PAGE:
What is a pneumococcal infection? Hong Kong NGO says half of at-risk elderly residents don’t know, with experts calling for more free jabs

Half of Hongkongers at risk of contracting pneumococcal infections are clueless about the disease, a survey has found, with experts urging authorities to expand a free jab scheme combating the bacteria linked to the city’s second-deadliest medical condition.

The study published by the Hong Kong Alliance of Patients’ Organisations and Polytechnic University’s nursing school on Sunday also discovered that three-fifths of respondents had yet to receive any pneumococcal vaccination.

The poll was conducted between June and August this year to learn more about residents’ understanding of the bacteria and where to get vaccinated, with the survey covering 2,014 people aged 50 and above.

Pneumococcus, a bacteria found in the upper respiratory system, is one of the most common causes of pneumonia, which was ranked as the second deadliest in Hong Kong after cancer and linked to 10,499 deaths last year.

Nearly 80 per cent of adult Hongkongers not vaccinated against pneumococcus: survey

“With pandemic prevention measures relaxing, we’re seeing a resurgence of serious illnesses linked to pneumococcal infections back to pre-Covid levels,” Hong Kong Geriatrics Society president Stanley Tam Kui-fu.

The Centre for Health Protection recorded 37 cases of pneumococcal infections in Hong Kong between May and July of this year. In comparison, the city logged 29 cases over the same period in 2019.

“The elderly, particularly those grappling with chronic diseases, are at a significant risk. Their likelihood of hospitalisation due to pneumococcal pneumonia is more than 10 times higher than those aged 18 to 49,” Tam said.

Government figures showed only about 42 per cent of residents aged 65 and above had received a pneumococcal vaccination during the 2022-23 season.

The survey found that half of the 2,014 people interviewed were at high risk of contracting a pneumococcal infection. A further breakdown showed a quarter were diabetic, 16 per cent had long-term cardiovascular diseases and 9 per cent were obese.

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Half of all interviewees admitted to not knowing about vaccination options, while 50 per cent said they were unaware of any government subsidies on offer or the city’s free jab scheme for those aged 65 and above.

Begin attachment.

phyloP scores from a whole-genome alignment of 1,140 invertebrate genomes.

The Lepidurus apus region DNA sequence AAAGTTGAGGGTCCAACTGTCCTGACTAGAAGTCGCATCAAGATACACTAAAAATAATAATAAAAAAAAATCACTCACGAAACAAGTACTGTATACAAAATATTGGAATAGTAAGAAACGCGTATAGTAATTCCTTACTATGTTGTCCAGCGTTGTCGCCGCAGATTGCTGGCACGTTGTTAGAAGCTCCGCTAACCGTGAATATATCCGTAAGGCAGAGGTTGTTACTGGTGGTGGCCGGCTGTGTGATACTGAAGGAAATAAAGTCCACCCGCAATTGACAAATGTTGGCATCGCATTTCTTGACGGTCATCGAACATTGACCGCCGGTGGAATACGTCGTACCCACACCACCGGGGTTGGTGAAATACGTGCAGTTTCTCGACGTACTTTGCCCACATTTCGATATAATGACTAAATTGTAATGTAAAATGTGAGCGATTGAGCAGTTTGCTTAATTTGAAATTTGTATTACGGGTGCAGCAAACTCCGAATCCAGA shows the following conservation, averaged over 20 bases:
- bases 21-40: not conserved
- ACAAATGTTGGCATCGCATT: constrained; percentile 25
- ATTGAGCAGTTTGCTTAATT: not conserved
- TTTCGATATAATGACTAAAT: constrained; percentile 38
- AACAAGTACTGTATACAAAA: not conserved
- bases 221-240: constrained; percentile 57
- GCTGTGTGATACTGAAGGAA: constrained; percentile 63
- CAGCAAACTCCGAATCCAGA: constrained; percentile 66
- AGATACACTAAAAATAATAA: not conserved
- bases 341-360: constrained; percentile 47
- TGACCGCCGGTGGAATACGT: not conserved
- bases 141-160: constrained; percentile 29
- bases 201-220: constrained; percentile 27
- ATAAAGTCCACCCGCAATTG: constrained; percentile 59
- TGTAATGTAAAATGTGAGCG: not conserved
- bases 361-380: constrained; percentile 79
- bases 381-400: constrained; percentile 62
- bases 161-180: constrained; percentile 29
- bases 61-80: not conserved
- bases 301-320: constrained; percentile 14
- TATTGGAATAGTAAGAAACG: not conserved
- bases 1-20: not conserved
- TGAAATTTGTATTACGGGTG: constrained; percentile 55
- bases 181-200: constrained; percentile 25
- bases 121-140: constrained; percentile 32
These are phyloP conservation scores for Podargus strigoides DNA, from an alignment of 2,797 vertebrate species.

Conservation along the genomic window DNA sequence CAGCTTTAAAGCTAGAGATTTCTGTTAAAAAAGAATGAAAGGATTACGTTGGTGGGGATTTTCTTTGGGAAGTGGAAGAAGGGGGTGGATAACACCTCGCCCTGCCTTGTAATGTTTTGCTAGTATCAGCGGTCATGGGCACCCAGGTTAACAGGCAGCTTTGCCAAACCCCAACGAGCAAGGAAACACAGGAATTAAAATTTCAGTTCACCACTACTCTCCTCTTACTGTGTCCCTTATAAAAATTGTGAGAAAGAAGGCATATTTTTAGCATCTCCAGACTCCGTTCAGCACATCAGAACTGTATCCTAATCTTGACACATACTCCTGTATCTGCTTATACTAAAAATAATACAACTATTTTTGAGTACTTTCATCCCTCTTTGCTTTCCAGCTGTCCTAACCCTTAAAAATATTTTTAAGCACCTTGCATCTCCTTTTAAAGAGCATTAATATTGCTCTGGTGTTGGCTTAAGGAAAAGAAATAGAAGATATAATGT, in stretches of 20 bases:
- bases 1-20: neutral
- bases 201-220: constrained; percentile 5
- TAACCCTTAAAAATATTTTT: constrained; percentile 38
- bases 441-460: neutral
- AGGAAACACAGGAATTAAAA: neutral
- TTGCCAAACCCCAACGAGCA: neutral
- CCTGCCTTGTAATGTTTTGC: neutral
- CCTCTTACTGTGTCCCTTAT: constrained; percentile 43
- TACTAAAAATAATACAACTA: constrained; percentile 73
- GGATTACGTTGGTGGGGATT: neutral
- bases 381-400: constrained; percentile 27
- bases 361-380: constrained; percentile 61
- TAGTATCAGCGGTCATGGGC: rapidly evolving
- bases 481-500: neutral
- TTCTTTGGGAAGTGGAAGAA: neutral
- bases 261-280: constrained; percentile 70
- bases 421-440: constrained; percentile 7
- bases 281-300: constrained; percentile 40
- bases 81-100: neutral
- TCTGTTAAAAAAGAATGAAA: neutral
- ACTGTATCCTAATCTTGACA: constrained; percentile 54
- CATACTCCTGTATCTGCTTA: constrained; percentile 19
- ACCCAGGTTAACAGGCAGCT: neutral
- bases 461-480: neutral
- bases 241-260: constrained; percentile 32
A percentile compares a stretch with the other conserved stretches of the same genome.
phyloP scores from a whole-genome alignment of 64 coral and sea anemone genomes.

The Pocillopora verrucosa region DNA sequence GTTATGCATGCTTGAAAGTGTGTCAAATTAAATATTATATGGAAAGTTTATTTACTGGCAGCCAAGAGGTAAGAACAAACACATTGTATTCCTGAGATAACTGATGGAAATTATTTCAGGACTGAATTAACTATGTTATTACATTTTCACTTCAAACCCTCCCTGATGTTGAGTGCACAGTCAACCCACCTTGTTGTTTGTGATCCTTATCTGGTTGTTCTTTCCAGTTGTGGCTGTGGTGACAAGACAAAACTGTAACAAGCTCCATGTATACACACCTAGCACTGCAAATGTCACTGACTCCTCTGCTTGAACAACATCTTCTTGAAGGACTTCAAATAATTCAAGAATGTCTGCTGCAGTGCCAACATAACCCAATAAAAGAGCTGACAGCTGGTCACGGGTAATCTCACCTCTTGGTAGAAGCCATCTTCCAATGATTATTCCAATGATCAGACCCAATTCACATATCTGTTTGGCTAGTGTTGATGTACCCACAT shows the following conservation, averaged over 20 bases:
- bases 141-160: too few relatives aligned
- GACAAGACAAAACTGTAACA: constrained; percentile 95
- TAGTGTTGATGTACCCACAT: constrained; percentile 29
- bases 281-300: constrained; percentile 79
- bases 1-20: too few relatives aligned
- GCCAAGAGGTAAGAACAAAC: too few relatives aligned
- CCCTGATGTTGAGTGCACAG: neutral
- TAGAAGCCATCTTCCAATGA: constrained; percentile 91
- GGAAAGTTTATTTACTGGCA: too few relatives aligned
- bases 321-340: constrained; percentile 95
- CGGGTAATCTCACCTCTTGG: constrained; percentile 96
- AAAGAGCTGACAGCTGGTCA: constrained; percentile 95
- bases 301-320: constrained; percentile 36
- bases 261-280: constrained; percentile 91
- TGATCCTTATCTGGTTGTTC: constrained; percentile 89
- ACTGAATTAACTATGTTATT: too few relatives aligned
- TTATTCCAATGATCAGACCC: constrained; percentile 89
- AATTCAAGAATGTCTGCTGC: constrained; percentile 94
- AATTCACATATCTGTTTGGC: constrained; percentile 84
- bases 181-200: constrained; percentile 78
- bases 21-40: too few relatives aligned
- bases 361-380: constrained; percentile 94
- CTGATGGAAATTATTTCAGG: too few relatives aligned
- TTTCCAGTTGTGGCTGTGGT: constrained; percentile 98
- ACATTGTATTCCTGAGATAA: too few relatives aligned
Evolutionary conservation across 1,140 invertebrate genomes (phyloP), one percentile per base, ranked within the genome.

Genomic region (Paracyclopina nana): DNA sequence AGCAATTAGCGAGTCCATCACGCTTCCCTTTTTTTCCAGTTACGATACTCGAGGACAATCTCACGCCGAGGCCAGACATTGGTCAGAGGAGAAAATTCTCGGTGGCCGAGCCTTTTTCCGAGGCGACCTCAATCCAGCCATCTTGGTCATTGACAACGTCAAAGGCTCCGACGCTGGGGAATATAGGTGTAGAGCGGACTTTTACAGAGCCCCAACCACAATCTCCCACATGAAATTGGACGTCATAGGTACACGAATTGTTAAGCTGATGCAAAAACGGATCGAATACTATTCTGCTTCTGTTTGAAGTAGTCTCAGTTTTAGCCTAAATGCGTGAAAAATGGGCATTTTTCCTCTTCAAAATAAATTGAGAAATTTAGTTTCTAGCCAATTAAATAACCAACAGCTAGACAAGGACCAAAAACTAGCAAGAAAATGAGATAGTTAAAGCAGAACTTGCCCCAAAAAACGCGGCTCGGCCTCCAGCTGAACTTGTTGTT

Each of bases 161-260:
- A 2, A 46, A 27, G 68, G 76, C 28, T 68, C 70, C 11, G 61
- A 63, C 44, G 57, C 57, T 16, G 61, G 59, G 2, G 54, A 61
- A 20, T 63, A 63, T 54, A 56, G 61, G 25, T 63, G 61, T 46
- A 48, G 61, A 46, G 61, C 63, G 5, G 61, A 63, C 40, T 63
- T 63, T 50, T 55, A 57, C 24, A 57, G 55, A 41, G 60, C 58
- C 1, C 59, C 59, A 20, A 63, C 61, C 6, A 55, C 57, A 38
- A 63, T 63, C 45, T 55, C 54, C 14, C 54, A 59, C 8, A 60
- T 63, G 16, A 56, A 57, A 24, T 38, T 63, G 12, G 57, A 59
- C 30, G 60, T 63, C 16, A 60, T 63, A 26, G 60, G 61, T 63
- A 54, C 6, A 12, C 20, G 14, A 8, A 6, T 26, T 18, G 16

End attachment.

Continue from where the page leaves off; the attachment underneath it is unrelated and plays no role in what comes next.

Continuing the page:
Under the initiative, potential recipients must be considered at high risk of infection, staying at a public hospital or living in a care home for the elderly or disabled.

Polytechnic University nursing professor Angela Leung Yee-man, who led the research effort, said: “The survey results show that, in addition to strengthening disease education, information about vaccines needs to be more targeted and easier to understand to increase the vaccination rate among the elderly.”

University of Hong Kong Professor Ivan Hung has urged authorities to expand the city’s pneumococcal vaccine programme. Photo: Xiaomei Chen

Local authorities currently offer two types of pneumococcal vaccines that inoculate patients against either 13 or 23 antigen strains, which are also available at private clinics for HK$800 (US$102) and HK$400, respectively.

Two new jabs that protect against 15 and 20 antigen strains were registered for use with the Department of Health in 2022 and earlier this year, respectively.

Professor Ivan Hung Fan-ngai, the chair professor of infectious diseases at the University of Hong Kong, suggested local authorities update their vaccination recommendations to include new shots and expand the current scheme’s funding to offer greater protection for those deemed to be at high risk.

Hong Kong Alliance of Patients’ Organisations president Yuen Siu-lam said the government should also consider offering free vaccines to all people aged 65 and above, as well as subsidising jabs for those between 50 and 64.

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